The Abandoning of Campaign-centric Design Part 2
After a weekend of playing the Titanfall Alpha, Blankman wrote an excellent post on The Abandoning of Campaign-centric Design. Capping off the discussion, he provided a link to a new interview with Respawn’s senior map designer Mohammad Alavi.
The great thing about telling the same story from two different points of view is that you can tackle character motivations and plot points from various different perspectives. When you play as the Militia you’ll see one side of the fight. As the plot progresses you’ll accompany the main characters on their adventure, learning their motivations and back story. Even though the plot will make complete sense from start to finish, you’re only getting half the picture. After you’ve completed the campaign on one side, you’ll have to play from the other to fully grasp the scope of events that you participated in. It’s also really cool to see how the “other side” perceives the faction you just played on – it’s interesting how propaganda and labelling can be used to demonise the “enemy.”
I am going to make most of you here wince, but this is really almost identical to the approach Splash Damage was attempting with Brink. The difference is the experience, talent, and resources of Respawn which is ensuring top-notch production values from animations to sound bites to intense, engaging gameplay and (most relevantly to this comparison) rock-solid network coding. Respawn will succeed where Splash Damage failed.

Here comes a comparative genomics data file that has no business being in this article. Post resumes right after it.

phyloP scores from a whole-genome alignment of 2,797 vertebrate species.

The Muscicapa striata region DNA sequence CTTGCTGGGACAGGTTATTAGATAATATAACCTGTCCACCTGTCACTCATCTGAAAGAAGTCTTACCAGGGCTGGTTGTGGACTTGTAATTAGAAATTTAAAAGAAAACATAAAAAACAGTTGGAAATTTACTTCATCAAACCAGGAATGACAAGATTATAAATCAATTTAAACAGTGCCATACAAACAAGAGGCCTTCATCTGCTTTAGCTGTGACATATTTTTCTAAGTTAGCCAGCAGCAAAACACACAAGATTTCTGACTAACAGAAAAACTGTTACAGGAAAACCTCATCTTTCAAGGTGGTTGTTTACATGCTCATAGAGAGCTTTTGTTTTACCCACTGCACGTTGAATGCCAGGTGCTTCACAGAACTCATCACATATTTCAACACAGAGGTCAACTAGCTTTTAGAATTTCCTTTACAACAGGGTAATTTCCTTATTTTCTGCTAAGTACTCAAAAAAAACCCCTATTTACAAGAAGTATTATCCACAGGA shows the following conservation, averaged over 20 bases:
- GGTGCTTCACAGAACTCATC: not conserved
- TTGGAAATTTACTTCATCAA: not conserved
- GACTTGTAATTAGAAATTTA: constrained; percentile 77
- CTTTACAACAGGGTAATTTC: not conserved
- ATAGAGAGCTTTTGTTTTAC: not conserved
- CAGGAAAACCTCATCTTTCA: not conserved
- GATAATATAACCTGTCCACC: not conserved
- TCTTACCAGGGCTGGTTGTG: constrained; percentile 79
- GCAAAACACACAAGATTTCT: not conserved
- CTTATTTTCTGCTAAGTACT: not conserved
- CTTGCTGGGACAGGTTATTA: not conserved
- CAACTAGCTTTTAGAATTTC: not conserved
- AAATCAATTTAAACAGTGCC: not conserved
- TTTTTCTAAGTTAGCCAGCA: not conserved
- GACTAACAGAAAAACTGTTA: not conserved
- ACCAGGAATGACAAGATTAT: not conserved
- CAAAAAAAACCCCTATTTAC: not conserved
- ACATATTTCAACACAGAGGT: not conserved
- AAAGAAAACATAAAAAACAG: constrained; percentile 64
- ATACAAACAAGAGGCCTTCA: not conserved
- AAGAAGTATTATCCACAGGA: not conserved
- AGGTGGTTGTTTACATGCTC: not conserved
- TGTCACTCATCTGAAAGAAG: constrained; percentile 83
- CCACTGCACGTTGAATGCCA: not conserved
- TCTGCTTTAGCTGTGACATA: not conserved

I was not given a code, so I am not under NDA and can speak freely about the Alpha. I can attest that throughout my game time, the instruction and information given via “radio chat” literally took my breath away. Over and over again, I was astonished (gratefully) by the sound bites, “Did the narrator just tell me that?” This was not Cortana telling me three seconds after I entered a tunnel that I should go over to that hole in the side of a mountain, or some stupid voice telling me for the 10th time in 30 seconds “Bruthas, For the Aaaaark!”.
In the trailer embedded below, the audio seems like typical campaign, narrator-in-your-helmet stuff and it does that element of the game no justice at all. The info given via audio in Titanfall is pin-point accurate in its relevance and timeliness. It is succinct, helpful, and immersive. It was one of the most impressive features of the unforgettable Alpha. In the game proper, it is contextually perfect, and it is a game-changer.
I pine for Titanfall this weekend.
This was just released officially via the EA channel. It is footage that everyone has seen already, but as mentioned above, relevant to this discussion.